Seriously, between the hen dos and the weddings and the baby showers, where are the celebrations for single women? Republished from Whimn.com.au.
A few years ago, a concept called Me-ternity leave took the Internet by storm.
The idea was simple: what if women without children wanted time off work that was a bit longer than your regular holiday. And, crucially, paid. A sabbatical of sorts, only you wouldn’t have to fight to get it. All women without children would be entitled to it, just like women about to have a baby would be entitled to maternity leave in Australia. Magazine editor Meghann Foye even wrote a book of the same name about it.
I think you can imagine how that went down. Foye’s book was crucified. Many, many women who have been on maternity leave protested that the year off isn’t, in fact, anything like a year off. It’s not a holiday, it’s not a sabbatical and it’s not a chance to focus on yourself. It’s a sleep-deprived, shitty (literally) year of becoming a mother. On occasion fun and wonderful in its own ways, yes, but not a lovely, relaxing vacation.
OK, so Me-ternity leave is a bit of a stupid name. Foye wasn’t really suggesting that maternity leave is a nice break from work for new mothers. What she was hinting at is the fact that childless women, who might need time off work as much as anyone else, don’t always get that opportunity. She was basically suggesting that everyone should be able to take a sabbatical without having to beg your employer for it.
The fight over Me-ternity blew up into epic proportions. But I don’t think anyone would argue that all women, both mothers and those without children, don’t deserve a break. It’s just that we shouldn’t equate that to parental leave. We should think of it as the burnout-avoidance tactic that we all deserve. It should be a form of leave in its own category that every woman can access.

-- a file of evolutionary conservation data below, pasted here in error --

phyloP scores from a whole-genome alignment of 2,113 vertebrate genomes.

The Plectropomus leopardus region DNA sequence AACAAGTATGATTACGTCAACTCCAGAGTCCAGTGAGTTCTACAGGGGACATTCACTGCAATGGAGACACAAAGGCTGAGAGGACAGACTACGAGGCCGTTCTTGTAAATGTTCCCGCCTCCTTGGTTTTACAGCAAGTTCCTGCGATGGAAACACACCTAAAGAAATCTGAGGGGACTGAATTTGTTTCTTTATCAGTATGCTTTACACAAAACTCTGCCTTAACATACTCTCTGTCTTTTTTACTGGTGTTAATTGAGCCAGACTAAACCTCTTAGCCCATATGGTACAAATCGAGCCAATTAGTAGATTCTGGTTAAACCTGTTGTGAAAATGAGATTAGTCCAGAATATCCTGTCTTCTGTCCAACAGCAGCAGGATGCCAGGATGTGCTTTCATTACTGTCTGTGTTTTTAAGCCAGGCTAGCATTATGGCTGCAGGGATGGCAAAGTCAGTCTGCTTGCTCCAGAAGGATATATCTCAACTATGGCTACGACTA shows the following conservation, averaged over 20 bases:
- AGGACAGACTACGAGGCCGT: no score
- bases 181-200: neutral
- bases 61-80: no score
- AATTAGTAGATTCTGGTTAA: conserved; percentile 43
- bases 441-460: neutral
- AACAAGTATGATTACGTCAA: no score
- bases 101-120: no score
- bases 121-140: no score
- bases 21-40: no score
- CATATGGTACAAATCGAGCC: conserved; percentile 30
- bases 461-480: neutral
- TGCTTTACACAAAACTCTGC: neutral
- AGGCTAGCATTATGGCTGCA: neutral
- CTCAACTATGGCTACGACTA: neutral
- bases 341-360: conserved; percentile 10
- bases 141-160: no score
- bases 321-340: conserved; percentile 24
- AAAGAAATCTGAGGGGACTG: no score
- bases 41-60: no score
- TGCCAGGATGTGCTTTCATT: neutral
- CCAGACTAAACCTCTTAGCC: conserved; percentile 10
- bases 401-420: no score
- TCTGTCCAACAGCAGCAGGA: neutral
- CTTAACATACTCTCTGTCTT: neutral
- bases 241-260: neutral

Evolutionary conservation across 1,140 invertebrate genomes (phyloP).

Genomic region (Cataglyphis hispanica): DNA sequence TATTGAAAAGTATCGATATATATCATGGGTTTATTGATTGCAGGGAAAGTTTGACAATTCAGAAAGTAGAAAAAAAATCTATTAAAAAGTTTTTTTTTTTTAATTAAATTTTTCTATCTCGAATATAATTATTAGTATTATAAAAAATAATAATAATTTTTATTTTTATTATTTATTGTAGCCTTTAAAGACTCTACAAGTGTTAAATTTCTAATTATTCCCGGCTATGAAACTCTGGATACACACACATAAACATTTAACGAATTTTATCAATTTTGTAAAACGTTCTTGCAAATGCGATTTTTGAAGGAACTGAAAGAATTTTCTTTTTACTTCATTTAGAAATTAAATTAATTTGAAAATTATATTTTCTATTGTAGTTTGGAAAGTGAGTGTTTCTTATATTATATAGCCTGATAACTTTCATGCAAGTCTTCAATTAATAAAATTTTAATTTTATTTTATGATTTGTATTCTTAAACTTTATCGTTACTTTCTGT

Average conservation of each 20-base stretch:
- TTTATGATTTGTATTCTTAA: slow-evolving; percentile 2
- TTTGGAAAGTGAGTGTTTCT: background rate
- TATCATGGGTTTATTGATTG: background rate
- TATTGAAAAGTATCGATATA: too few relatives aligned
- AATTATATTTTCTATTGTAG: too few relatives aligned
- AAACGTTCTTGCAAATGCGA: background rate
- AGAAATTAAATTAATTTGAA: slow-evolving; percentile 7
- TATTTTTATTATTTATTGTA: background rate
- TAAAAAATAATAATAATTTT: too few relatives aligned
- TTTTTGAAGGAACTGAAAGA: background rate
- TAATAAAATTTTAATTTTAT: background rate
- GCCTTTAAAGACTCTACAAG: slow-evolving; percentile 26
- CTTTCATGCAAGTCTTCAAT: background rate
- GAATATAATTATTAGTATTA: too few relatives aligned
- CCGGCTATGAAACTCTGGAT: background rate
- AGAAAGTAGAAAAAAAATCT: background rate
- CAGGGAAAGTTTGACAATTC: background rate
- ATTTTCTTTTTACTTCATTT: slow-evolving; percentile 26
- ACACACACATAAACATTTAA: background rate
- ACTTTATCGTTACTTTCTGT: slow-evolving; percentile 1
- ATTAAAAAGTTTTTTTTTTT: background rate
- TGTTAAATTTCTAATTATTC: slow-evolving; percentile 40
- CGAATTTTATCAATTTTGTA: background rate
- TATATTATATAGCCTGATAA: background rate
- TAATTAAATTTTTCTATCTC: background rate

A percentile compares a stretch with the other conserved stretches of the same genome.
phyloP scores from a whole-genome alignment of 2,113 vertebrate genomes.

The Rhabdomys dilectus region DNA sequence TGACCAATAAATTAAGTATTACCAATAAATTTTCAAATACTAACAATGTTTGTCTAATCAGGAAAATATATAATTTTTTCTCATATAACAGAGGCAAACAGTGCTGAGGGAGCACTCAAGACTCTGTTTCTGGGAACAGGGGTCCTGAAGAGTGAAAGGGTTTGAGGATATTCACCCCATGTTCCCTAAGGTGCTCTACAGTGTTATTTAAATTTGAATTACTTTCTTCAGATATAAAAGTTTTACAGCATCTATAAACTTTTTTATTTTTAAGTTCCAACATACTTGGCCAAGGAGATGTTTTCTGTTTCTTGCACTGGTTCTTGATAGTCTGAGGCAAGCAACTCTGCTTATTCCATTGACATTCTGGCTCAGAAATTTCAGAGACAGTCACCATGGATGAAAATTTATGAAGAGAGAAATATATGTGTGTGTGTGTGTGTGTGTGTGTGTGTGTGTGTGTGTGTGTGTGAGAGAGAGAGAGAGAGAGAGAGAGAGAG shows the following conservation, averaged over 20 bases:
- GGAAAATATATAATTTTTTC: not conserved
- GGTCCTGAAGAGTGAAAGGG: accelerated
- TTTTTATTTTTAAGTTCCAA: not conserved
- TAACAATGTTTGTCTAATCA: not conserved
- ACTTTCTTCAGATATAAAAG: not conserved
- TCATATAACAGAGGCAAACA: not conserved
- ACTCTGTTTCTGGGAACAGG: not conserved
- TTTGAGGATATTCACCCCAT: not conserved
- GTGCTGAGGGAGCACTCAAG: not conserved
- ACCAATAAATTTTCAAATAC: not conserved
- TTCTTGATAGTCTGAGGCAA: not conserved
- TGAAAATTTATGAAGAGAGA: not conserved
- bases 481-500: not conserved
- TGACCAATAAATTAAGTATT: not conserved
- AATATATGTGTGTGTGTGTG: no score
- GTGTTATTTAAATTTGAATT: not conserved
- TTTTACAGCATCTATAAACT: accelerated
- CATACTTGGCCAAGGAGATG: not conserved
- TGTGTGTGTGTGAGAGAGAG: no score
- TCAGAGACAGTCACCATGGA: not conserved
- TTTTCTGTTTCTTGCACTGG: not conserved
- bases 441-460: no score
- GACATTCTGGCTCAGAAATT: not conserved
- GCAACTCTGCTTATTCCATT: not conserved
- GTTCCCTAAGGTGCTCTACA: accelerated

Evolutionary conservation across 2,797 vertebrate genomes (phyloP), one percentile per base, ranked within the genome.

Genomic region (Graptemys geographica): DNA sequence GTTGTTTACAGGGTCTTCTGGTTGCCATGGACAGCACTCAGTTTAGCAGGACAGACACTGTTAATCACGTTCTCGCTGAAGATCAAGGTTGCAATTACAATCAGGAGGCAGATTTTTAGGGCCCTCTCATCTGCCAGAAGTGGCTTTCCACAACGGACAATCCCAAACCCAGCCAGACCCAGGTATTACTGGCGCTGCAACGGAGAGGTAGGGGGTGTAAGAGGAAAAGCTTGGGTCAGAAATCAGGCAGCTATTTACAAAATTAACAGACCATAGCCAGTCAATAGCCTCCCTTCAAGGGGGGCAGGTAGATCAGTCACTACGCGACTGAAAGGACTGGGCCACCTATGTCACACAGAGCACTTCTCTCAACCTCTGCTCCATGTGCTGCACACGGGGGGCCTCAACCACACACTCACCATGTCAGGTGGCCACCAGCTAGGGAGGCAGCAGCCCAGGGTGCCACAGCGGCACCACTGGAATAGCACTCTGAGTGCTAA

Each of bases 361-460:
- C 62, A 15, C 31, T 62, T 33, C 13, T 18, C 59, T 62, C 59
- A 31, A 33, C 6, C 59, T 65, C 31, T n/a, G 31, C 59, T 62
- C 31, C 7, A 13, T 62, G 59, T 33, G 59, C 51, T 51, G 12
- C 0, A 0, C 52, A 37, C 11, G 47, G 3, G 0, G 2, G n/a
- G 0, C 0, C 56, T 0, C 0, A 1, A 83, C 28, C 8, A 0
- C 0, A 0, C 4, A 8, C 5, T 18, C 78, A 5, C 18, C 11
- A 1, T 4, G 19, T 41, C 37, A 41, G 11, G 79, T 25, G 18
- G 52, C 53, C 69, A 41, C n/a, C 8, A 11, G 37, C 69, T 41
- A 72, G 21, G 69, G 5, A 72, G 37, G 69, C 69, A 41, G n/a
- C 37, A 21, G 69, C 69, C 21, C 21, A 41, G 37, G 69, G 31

The battle over Me-ternity leave reminded me of a conversation that I had the other day with a friend, one in which I realized how little interest society places on the lives of single women.
“I can’t come out for dinner,” my friend told me the other day. “I have to save money for this hen weekend I’m going on.”
She wasn’t kidding. She was about to embark on a three-day ‘weekend’ to Spain for a friend’s bachelorette party. This three-day ‘weekend’ involved more activities than a cruise ship: paella-making classes, hikes up a steep incline of some description, live drawing, games the likes a child’s birthday party had never seen before and, of course, the drinking. They were planning to drink the entire country of Spain completely dry of sangria, vodka tonics and rose. The whole thing was going to cost more than $1000. And that’s just the hen do, we’re not even talking about the wedding here.
$1000. $1000! A bride was asking my friend to pay $1000 – more than, actually – on her bachelorette party. Then she was asking to spend money on attending her wedding, buying a present, maybe even splurging on a new dress and heels. (There was a kitchen tea as well. At least the gift at that one was only a few cartons of alfoil.)
The problem is twofold. The first is that the ceremony around weddings, and in particular bachelorette parties, has blown wildly out of proportion. The average wedding in Australia now costs more than $65,000, which should give you an indication of how much the hoopla around it has started to rack up. A hen do that costs $1000? Starting to sound like a bargain, really.